Steels made according to the invention form a stable, adherent and very thin layer of chromium oxide which protects the underlying metal from further oxygen induced degradation and provides a level of electrical conductivity which is substantially superior to that possible with similar steels manufactured to their accepted specifications.

Preferred and more preferred composition ranges in the present invention are as follows:

Preferred More Preferred
Chromium   20-27.5 23-25
Carbon 0.01-0.08 0.03-0.06
Silicon <0.1  <0.09
Manganese 0.005-0.05  0.005-0.05 
Nickel <0.1  <0.02
Nitrogen <0.20 <0.10
Sulphur <0.03 <0.01
Phosphorus <0.04 <0.04
Aluminium <0.05 <0.05
Additional Defined Metals up to 0.10 <0.10
REM 0.01-0.25 0.01-0.10

residue, iron excluding incidental impurities.

Steels made to a composition in accordance with the invention yield fuel cell component performances which may be superior to those obtainable with other heat resistant metals currently available, in one or more of the following properties:

a. Cost Per Unit Mass

The unit cost of steels in accordance with the invention is less than that of other materials such as nickel alloys, austenitic stainless steels, chromium alloys and ceramics which have been used for interconnect plates in solid oxide fuel cells.

b. Toughness

The composition of the invention results in ferritic steels which are as tough, i.e. resistant to cracking, as most other ferritic steels and much tougher than all of the ceramics and the chromium based alloys such as “Ducrolloy” produced by Metallwerk Plansee GmbH. Typical toughness values, expressed as “elongation to fracture in a tensile test”, are 12-25% for ferritic stainless steels and 0-0.5% for Ducrolloy. A high toughness level has a great advantage during fabrication, forming (into shapes), assembly, and refurbishment, since a tougher metal is able to tolerate small elastic and plastic strains far better than can brittle materials.

c. Hot Ductility

The composition of the invention results in a steel which has the ability to plastically deform under relatively low loads at typical solid oxide fuel cell operating temperatures. This plastic “compliance” ensures a good general contact between the contiguous surfaces of fuel cell components under light loads, a contact which greatly improves the electrical performance of the fuel cell and reduces any high load points that may exist. These high load points in fuel cell components such as connector plates can lead to cracking of the relatively brittle electrolyte plates which in turn may allow the direct mixing of fuel and air at the fracture. The resultant fire can lead directly to the failure of the fuel cell assembly. Other materials such as Ducrolloy and all ceramics do not possess this property of plastic compliance to any useful extent and the contacting surfaces of plates made from such materials have to be carefully prepared to enable good contact to be made. Because the steel made according to the present invention possesses good ductility and a lower mechanical strength, it is not as prone to the phenomenon of “springback” as is Ducrolloy and many other heat resistant steels. This property renders the present steel less prone to unwanted distortion during the operation of the fuel cell assembly, especially during temperature fluctuations, start up and cool down.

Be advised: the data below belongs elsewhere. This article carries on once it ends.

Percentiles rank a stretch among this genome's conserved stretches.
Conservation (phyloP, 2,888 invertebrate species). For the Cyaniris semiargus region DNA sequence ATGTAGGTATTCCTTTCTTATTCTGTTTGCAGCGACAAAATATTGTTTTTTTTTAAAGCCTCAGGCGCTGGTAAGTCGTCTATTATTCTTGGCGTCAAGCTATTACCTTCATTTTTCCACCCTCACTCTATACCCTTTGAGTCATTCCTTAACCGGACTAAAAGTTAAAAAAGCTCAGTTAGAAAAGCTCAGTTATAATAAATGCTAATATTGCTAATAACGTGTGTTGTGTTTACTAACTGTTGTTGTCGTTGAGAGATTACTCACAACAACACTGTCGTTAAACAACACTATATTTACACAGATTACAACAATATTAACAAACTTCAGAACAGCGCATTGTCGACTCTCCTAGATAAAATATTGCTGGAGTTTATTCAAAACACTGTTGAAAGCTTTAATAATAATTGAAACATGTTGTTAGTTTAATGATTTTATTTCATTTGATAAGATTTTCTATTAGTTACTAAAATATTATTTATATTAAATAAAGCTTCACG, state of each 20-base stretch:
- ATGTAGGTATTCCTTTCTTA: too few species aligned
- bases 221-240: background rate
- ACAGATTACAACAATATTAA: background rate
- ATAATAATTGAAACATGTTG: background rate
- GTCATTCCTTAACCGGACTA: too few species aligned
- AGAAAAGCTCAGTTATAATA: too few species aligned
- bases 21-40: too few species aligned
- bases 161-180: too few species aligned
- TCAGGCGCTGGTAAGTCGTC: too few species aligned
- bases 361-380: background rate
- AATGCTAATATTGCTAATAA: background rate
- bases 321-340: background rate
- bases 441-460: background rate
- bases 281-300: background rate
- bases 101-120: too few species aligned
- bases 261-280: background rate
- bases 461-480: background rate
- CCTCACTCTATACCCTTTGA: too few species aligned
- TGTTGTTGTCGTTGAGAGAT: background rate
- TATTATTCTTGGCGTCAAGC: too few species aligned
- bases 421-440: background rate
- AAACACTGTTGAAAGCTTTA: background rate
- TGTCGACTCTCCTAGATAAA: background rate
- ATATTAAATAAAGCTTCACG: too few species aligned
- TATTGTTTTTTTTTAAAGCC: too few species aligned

d. Oxidation Resistance

The steel produced according to the invention has an excellent, inherent resistance to surface degradation at temperatures within the range 500° C.-950° C. in the atmospheres usually present in a solid oxide fuel cell, namely moist air, moist hydrogen, moist hydrocarbons and oxides of carbon. This oxidation resistance is approximately equal to that of Ducrolloy and to that of all other commercial stainless steels except those which contain at least 4.5% by weight of aluminium. (It is to be noted that once the aluminium level of a steel exceeds approximately 4.5% by weight, the oxide layer which forms on exposed surfaces of the steel is composed of alumina which has a very low electrical conductivity.) The superior oxidation resistance of steels made to the composition of the invention can be further enhanced by suitable chemical treatment of the surface by methods such as calorising or coating with a protective layer of another material.

e. Thermal Expansion Compatibility with Zirconia

At typical operating temperatures, i.e. 700° C.-1000° C., the thermal expansion coefficient (CET) of the steel according to the invention is within 10% of that of the partially stabilised zirconia which is the basic material of solid oxide fuel cell electrolytes. This means that thermally induced strains do not give rise to stresses which are sufficient to cause cracks in the cells. In this regard the steel composition of the invention is as good as any other metal used for interconnect plates and superior to many.

f. Machinability

The steel made to the composition of the invention is easily machined by conventional metal cutting techniques and in this regard is superior to the austenitic, martensitic and dual phase stainless steels, as well as to the nickel based alloys and chromium based alloys currently used for interconnect plates.

g. Weldability

The steel of the invention is readily weldable without special preparation, electrodes or equipment, and without pre- or post-heating. This property makes it more convenient to fabricate with conventional industrial techniques and easier to repair and modify than other alloys such as Ducrolloy.